workplace productivity

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Workplace productivity is one of the main reasons why managers and employers often lose sleep at night. While workplace initiatives and pulse check sessions are all well and good, one has to ask, how often is employee engagement taken into account?


 


Quite rarely as can be seen by this Dale Carnegie study which showed that a shocking number of non-management employees are often left disengaged. Consequently, these disengaged employees often suffered from both high-turnover and low levels of productivity.


 


With that in mind, we take a look at some interesting management practices that can help boost workplace productivity and employee engagement.


 


1. Ensure that economic rewards benefit lower level staff


 


All too often, members of senior management have a tendency to overlook the contributions of lower rank staff members. Consequently, this causes disillusionment and frustration which leads to lower rates of productivity and higher turnover.


 


While some may argue that financial benefits should be reserved for more senior staff members, one would do well to remember that frontline staff are often the backbone of many operations. 


 


Ensuring that staff are fairly compensated based on their contributions and the organization’s financial performance, will go a long way towards improving productivity. Fairly treated employees are both more productivity and less likely to move on to another job.


 


2. Respect your employee’s time


 


Time is a precious commodity and there’s never enough of it to go around. Managers unfortunately tend to overlook this and take it for granted that their employees are available 24/7.


 


In some organizations such as those in Japan, leaving before the boss is done is tantamount to high treason. Consequently, employees often spend unreasonable amounts of time at the office pretending to get work done, all in an effort to impress the boss.


 


Working in such a manner is highly unproductive and tends to slow down the pace of work. Managers and leaders should instead push employees to make the most of their time at the office while ensuring that tasks are completed efficiently.


 


As was demonstrated by Microsoft Japan, long working hours do not necessarily equate to improved productivity.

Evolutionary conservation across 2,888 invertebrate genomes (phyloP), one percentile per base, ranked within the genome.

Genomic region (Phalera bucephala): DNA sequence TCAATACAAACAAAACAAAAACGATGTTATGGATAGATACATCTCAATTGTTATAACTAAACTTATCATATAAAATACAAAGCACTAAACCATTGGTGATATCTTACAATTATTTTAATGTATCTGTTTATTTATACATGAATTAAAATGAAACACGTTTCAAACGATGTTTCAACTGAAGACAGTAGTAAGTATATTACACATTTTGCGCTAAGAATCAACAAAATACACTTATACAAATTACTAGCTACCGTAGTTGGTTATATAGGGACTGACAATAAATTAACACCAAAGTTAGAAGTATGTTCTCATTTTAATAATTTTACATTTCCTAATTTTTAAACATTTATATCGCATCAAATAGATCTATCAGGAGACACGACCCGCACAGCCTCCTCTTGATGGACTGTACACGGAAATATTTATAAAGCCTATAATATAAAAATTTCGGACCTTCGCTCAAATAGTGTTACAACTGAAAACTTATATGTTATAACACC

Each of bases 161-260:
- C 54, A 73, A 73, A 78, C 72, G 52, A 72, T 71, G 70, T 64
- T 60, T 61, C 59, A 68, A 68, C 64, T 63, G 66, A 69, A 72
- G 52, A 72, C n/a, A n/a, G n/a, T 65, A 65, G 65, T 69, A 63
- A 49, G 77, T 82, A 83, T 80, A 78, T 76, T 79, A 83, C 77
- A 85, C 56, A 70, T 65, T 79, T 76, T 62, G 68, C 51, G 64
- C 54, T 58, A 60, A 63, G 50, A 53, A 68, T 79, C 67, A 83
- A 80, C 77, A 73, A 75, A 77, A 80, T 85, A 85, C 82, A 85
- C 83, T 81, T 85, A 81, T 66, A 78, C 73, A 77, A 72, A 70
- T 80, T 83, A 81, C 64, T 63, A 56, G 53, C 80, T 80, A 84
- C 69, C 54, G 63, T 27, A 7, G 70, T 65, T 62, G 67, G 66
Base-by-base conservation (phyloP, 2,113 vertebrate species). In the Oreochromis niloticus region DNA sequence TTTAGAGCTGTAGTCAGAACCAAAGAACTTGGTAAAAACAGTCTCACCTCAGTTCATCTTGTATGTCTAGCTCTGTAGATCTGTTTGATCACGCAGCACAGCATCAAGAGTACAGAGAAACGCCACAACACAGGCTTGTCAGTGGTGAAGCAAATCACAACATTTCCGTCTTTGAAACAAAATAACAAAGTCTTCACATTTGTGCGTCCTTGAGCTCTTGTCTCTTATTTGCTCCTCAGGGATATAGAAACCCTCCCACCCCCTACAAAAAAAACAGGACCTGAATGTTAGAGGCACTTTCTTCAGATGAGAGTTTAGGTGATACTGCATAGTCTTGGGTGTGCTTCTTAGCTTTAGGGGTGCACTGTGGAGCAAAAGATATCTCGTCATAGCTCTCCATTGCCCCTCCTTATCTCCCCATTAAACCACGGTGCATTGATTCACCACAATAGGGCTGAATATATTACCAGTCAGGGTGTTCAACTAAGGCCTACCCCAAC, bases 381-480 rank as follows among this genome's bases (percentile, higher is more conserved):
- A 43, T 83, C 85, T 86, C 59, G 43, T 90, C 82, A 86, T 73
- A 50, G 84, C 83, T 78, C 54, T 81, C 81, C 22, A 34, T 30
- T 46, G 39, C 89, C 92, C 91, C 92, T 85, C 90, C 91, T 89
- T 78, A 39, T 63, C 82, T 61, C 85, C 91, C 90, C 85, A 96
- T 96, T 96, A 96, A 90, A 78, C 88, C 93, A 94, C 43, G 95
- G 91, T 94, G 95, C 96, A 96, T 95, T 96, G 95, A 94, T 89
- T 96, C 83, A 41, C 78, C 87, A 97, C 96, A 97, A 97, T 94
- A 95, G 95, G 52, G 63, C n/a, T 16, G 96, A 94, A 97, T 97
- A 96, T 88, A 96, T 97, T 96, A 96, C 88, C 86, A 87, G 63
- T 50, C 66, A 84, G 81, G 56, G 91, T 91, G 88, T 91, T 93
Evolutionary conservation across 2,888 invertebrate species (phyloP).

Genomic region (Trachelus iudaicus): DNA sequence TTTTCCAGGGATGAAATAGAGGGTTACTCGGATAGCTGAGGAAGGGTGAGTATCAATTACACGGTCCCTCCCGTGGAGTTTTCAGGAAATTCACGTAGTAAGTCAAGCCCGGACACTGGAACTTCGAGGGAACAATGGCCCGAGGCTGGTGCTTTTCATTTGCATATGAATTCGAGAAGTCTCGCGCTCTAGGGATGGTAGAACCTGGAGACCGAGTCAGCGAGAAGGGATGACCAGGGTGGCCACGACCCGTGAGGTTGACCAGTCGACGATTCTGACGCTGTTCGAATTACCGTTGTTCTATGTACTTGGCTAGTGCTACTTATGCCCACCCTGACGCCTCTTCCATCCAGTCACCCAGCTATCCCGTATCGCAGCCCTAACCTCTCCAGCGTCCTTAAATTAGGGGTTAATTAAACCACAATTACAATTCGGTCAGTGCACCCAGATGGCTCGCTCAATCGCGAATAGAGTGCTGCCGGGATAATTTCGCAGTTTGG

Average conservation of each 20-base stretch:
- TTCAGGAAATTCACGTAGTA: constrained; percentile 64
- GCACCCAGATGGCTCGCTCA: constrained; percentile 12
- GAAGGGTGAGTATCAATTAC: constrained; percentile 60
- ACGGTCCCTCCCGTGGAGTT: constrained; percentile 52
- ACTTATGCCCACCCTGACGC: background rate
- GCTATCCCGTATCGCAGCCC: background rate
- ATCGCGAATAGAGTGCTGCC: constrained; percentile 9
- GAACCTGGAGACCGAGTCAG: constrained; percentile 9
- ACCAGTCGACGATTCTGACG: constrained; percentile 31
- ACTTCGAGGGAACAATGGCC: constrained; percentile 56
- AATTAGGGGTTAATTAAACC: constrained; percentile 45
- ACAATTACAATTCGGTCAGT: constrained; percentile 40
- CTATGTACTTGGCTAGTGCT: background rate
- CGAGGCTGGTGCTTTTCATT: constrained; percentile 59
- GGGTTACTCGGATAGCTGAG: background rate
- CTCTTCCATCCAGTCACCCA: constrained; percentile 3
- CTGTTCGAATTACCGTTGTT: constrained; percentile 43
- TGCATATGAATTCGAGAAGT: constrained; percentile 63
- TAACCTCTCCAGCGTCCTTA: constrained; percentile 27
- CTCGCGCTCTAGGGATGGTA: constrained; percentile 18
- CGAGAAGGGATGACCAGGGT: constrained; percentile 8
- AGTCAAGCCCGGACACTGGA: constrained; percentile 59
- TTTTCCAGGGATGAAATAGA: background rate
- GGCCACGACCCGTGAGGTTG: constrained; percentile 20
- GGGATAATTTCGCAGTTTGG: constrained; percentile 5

3. Invest in training


 


 


 


If you think that training only applies to sports athletes, like the top athletes trying to become NBA MVPs 2020, you are wrong. Trainings are essential for any kind of job and keeps the motivation high.


 


Employees are more often than not motivated by their own personal reasons. Whether they’re working for money or to advance their careers, understanding your employees motivates are critical for success.


 


Besides motivating employees financially, providing ample opportunities for training and development is another way of improving productivity. Additional training allows the organization to develop a team of highly-motivated and skilled individuals who are able to take on a variety of tasks.


 


On the long-term, this secures a pipeline of talent to ensure smooth succession and minimal disruption to business operations.


 


4. Setting an example of the team


 


Besides acting as leaders, managers also have a responsibility to act in accordance with the organization’s core values and principles. Team members can be either inspired or demoralized by their leader’s behavior.


 


A manager who stands up for his/her team and acts with integrity will serve as an inspiration for the rest. Meanwhile, unethical behavior such as backstabbing, or favoritism is a quick way to lose all credibility. While it may seem strange, your behavior as a leader can have a drastic effect on your team, for better or worse.


 


Instead of talking the talk, business leaders should choose to walk the walk and with time, they’ll be to forge a team who will follow them to the gates of hell and back.


 


The pathway to leadership is not an easy one, but with the right attitude and skills the road becomes easier. Rather than treating employees as mere resources, leaders should work together with them as part of a single unit.to forge a team who will follow them to the ends of the earth.







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